The Livelihood & Community Development Program aims to develop life skills of communities and empower them in overcoming social, economic and environmental challenges. HPPI’s projects seek to establish an effective and sustainable instrument to improve the living condition and economic status of the disadvantaged community and strengthen their livelihood base by establishing systems that foster outcome.
All Livelihood & Community Development projects have been implemented as a part of a well-planned end-to-end solution for productivity and income enhancement through capacity building of community, facilitating adoption of improved package of practices, facilitating credit availability, building systems accessible to the poor for critical support services. Currently more than 72,000 families and 2,60,000 individuals are benefitted from HPPI's Community Development projects across India.
HPPI’s rural interventions have been designed to improve efficiency in production systems, lower input costs, increase per capita output and improve food and nutritional security at household level. Over the past 16 years, focused interventions in agriculture, horticulture and livestock management have been undertaken which currently work with 15,000 small and marginal farmers with extended benefits to 90,000 individual rural population through its Livelihood and Community Development projects across rural areas of Uttar Pradesh, Madhya Pradesh and Rajasthan.
Urban Community development & Livelihood projects work on decentralization of development and challenging constraints of social and environmental dimensions. It aims to break the cycle of infrastructural inequalities and inter-generational transmission of poverty through developing networks, building local cooperation and acting on local passion and motivation. 58 community groups have been mobilized while 10,500 people have received the benefits of curative health services offered under urban projects.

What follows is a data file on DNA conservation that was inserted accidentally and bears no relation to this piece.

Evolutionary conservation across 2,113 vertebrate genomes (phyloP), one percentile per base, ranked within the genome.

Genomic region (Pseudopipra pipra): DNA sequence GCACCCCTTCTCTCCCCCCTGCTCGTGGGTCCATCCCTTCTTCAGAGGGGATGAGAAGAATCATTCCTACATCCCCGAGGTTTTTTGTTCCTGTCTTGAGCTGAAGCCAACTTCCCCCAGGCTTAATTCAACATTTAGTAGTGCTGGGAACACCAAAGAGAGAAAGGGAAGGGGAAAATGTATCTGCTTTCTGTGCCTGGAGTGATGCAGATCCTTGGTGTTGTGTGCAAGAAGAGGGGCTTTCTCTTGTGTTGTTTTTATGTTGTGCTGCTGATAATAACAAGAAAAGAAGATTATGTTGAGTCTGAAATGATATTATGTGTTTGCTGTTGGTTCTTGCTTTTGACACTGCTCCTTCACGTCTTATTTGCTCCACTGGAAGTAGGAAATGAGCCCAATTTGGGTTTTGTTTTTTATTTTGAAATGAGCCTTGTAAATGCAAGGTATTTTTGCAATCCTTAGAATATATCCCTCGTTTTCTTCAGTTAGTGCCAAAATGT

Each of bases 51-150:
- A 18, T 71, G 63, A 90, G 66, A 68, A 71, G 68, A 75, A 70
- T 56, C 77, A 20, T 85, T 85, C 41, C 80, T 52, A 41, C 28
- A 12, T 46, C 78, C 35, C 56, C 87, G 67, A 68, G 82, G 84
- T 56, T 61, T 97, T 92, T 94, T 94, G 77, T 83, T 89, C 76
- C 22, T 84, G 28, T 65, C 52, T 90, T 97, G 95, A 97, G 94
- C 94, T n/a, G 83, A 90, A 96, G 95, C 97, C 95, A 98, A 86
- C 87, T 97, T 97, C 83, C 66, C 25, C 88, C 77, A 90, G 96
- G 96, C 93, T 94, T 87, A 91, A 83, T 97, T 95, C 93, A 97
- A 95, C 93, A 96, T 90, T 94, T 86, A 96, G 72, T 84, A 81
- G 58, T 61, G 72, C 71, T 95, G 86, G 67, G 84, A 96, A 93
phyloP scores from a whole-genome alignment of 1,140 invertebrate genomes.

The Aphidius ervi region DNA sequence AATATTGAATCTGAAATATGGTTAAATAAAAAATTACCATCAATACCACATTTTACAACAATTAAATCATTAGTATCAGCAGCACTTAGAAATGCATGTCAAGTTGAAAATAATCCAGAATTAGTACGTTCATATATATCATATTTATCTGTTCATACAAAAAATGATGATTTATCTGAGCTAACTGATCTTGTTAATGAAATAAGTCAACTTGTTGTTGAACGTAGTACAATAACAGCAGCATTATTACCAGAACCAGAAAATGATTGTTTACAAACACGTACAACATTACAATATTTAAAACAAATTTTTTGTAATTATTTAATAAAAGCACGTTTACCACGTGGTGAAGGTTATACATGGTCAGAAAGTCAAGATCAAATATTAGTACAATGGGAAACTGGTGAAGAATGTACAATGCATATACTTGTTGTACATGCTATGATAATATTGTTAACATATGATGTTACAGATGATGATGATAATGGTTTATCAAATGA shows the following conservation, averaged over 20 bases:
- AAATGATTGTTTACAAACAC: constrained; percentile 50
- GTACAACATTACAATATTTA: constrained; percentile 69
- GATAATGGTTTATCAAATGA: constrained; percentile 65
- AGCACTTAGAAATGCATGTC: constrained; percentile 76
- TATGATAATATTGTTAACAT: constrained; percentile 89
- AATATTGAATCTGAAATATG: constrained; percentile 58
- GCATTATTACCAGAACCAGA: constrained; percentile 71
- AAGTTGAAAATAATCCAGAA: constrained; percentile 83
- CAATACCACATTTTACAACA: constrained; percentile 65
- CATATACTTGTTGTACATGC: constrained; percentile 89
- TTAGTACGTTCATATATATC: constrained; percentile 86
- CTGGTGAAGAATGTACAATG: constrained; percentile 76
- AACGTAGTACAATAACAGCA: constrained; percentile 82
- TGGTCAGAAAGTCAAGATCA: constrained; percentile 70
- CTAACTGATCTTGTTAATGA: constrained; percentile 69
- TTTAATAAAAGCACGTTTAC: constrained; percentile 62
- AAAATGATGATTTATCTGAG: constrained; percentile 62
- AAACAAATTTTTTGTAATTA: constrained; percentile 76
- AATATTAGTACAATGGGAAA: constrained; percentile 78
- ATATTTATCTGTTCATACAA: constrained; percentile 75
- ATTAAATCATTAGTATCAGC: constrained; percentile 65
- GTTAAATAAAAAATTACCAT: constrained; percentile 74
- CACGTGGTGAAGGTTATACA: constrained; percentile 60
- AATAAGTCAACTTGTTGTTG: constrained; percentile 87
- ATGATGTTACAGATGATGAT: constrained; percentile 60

5 cross cutting areas of intervention under community development and livelihood are:
- Agriculture: HPPI undertakes focused interventions in agriculture, horticulture and livestock management. Such interventions have been designed to improve efficiency in production systems, lower input costs, increase per capita output, and improve food and nutritional security at household level.
- Skill Development: Implement skill development & training programs which improve the employability of the working population including school drop-outs, semi-skilled and un-skilled workers. These programs are designed to have high local relevancy and in-built flexibility.
- Community Development: Community Development is the foundation of sustainable growth and impacts access to social, economic and basic human rights of people. HPPI’s Community Development programs ensures sustainable growth and foster security, gender equality, development opportunities and economic stability in rural and urban milieu.
a)Rural CDP: To address the problem of food security while promoting sustainable farm-based livelihoods using an integrated approach to development.
b)Urban CDP: To create a self sustainable, social capital network for marginalized urban communities through resource mobilization, capacity building exercises and linkages with government welfare schemes
- Homeless Resource Centre: HPPI in collaboration with Samajik Suvidha Sangam (Mission Convergence), Government of Delhi aims for social improvement of homeless citizens of Delhi through their Homeless Resource Centre Project (HRC) in East and North East Delhi. The project lays emphasis on homeless site mapping and providing sustainable, timely interventions for their social and economic upliftment.
- Gender Resource Centre: Projects under this segment engage in women empowerment and capacity building programs through self help groups and legal aid against domestic abuse and violence. It includes vocational skills training and hands on education on sanitation, health and nutrition.
Read more about HPPI's Community Devlopment and Livelihood initiatives in Annual Report 2014-15